When Europe 72 first came out there was only recording from all those concerts and I don’t know how they even deduced which songs to select. So when it finally came out as a box set it was refreshing as heck to know that we really played some great music there. ‘78 is neat when we went to Egypt because you have all the Egyptian influence and we actually recorded in front of the Great Pyramid, it was amazing. I also think 89 was one of those years: 86 and 89 somewhere in there were some really big years too. You know there are probably more years than I am capable of remembering. (laughs)
You also played with Jerry in some of his projects outside the Grateful Dead. What are your memories there?
It was really refreshing because we didn’t have to do Grateful Dead tunes. We hardly did any as a matter of fact, just some of his original tunes. It was just a different band and it’s fun to play in different bands because you get contrasts with different musicians. It was great playing with Merl [Saunders] and John Kahn those musicians were wonderful. I did that for a while, it was fun.
Wednesday will be Jerry’s 70th birthday. How do you think he would celebrate?
He wouldn’t want to have big party as you might imagine. He probably would be with some real close friends, taking about old times. He’d probably have a guitar in his hand and play some bluegrass. He wouldn’t make a big thing out of birthdays. He’d let other people have fun around him and then he’d grab on to it. That’s how he was.
On Friday night while you’re at the Rock and Roll Hall of Fame with 7 Walkers, Bob Weir is hosting a special event at his TRI Studios. Your son Justin is involved with that. Can you talk about his relationship with Jerry and what it’s been like for you watching his career develop?
He was really close with Jerry. When he was making albums that weren’t necessarily Grateful Dead, Justin was helping him. Jerry did a video with Justin for “The Thrill Is Gone” in black in white. He shot it in San Francisco on Broadway Street and made a great video. Jerry would allow him to do things like that, so they were really close. Jerry liked Justin’s cinematography and he just liked him being into film. They’d always be talking about film.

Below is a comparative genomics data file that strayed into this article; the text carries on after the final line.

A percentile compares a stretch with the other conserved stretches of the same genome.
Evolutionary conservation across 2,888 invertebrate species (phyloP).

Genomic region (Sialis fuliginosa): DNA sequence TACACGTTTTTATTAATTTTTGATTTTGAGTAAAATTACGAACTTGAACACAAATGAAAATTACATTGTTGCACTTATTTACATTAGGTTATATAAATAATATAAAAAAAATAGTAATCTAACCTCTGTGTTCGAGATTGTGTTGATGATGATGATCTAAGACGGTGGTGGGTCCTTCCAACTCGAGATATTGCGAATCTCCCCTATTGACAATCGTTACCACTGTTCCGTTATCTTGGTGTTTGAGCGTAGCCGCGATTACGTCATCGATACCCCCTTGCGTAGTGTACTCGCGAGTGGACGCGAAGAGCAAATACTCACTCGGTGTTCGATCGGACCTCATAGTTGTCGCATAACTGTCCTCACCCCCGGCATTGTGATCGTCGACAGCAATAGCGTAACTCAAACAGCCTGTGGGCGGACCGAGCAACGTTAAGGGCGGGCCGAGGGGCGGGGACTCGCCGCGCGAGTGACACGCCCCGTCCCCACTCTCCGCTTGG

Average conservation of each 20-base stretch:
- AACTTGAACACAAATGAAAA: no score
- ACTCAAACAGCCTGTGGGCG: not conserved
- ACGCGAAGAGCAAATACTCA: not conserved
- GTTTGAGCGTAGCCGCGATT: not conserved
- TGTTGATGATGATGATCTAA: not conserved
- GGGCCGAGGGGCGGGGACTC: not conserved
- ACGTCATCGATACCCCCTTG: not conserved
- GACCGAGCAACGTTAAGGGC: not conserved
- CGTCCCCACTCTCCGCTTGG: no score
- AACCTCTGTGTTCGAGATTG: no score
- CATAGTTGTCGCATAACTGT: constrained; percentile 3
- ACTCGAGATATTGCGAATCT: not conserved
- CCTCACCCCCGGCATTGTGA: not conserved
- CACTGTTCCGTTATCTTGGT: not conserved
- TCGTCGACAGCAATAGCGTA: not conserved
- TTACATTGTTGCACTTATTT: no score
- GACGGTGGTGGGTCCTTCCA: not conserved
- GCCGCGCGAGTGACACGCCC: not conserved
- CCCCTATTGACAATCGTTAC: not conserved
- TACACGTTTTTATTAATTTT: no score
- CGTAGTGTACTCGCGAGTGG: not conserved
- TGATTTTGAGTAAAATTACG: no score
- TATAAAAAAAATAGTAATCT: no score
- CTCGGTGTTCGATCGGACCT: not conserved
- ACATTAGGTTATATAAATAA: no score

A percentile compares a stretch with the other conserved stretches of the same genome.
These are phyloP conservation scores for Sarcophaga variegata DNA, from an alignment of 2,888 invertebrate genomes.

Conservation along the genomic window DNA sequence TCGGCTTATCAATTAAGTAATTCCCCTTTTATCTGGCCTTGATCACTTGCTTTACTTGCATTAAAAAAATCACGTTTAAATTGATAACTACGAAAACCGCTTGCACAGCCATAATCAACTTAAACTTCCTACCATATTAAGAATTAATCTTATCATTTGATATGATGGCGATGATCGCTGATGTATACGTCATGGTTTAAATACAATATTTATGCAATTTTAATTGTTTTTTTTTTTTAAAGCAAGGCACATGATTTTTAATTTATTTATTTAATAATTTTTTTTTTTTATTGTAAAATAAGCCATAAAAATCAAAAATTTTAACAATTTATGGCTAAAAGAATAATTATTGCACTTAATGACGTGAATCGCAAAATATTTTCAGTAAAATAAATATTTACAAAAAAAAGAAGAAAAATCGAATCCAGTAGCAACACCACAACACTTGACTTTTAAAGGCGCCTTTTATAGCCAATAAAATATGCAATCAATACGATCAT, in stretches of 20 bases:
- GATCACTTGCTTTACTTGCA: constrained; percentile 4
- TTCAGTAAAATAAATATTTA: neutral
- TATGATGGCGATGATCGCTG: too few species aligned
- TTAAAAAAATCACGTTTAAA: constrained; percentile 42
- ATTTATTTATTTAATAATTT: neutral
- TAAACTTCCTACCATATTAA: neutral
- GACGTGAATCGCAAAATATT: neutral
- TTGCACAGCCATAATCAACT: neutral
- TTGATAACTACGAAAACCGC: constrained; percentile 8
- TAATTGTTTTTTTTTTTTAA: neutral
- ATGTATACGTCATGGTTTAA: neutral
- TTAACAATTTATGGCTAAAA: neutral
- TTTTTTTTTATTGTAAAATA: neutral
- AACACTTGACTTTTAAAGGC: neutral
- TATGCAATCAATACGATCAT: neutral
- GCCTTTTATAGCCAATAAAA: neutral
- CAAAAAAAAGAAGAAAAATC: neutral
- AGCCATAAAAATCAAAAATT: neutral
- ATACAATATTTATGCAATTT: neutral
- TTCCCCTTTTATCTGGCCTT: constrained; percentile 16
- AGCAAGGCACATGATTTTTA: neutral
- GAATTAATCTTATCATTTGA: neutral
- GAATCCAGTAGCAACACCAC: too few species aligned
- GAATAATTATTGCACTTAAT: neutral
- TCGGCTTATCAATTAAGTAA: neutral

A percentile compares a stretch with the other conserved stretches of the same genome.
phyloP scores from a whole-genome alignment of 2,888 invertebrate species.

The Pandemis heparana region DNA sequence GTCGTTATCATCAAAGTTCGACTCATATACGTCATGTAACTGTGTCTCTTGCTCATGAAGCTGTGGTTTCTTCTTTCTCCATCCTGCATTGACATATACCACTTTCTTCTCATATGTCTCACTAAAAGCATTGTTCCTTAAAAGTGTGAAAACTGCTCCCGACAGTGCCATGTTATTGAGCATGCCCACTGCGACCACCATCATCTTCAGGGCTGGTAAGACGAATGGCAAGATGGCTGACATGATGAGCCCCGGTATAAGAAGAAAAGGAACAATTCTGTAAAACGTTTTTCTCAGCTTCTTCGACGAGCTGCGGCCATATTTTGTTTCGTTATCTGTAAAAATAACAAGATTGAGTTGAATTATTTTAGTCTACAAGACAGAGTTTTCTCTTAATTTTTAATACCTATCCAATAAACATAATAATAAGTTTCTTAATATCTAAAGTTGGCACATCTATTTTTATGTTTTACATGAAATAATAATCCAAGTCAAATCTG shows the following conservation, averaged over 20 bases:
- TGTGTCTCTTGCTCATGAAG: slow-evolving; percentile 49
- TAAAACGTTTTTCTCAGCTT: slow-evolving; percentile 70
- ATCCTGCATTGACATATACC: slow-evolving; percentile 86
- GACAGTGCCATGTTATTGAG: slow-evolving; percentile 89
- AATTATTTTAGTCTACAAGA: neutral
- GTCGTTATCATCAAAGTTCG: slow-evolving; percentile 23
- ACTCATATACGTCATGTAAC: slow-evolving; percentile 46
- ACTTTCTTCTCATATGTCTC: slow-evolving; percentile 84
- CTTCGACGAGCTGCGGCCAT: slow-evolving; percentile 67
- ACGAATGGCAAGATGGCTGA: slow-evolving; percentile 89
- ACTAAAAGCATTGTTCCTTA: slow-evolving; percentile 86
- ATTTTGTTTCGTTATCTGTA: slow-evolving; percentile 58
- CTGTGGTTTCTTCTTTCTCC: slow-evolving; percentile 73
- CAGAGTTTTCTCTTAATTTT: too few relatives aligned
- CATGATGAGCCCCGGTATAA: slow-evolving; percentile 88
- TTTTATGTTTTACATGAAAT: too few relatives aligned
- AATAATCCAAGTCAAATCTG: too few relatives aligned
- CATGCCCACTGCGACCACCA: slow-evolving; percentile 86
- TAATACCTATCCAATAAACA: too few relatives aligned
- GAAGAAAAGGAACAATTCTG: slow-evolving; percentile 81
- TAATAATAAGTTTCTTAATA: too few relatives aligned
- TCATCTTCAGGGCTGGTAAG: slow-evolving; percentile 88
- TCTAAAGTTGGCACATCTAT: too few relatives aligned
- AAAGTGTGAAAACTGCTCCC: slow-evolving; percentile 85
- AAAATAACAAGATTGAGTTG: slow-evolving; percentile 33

I love having my son doing something really creative. I’m glad he’s working at TRI, that’s a lot of fun for me.
Final question. You have two big 7 Walkers gigs on the horizon. On Jerry’s birthday you’ll be in New York City and then on Friday night you’ll appear at the Rock Hall. Can you talk about those shows?
The band right now physically is in Manhattan we’re just having a lot of fun playing. We’re out there doing what we do and we do some Dead songs and Papa Mali sings them just wonderfully. We do “Wharf Rat” and I love the way he sings.
The second gig at the Rock and Roll Hall of Fame, that’s a tribute to Jerry, that whole event. Even though they’ve set up this theme of the Grateful Dead on the top floor, for me it’s about Jerry really. They have three of his best guitars there on display and it’s fun to go there and see that stuff. But you know I don’t try to plan these things out. I get to the gig and I let the emotion of the night and what’s going on, that’ll be how the gig is. So I can’t tell yet. I know it’ll be great but I can’t give any color to it yet.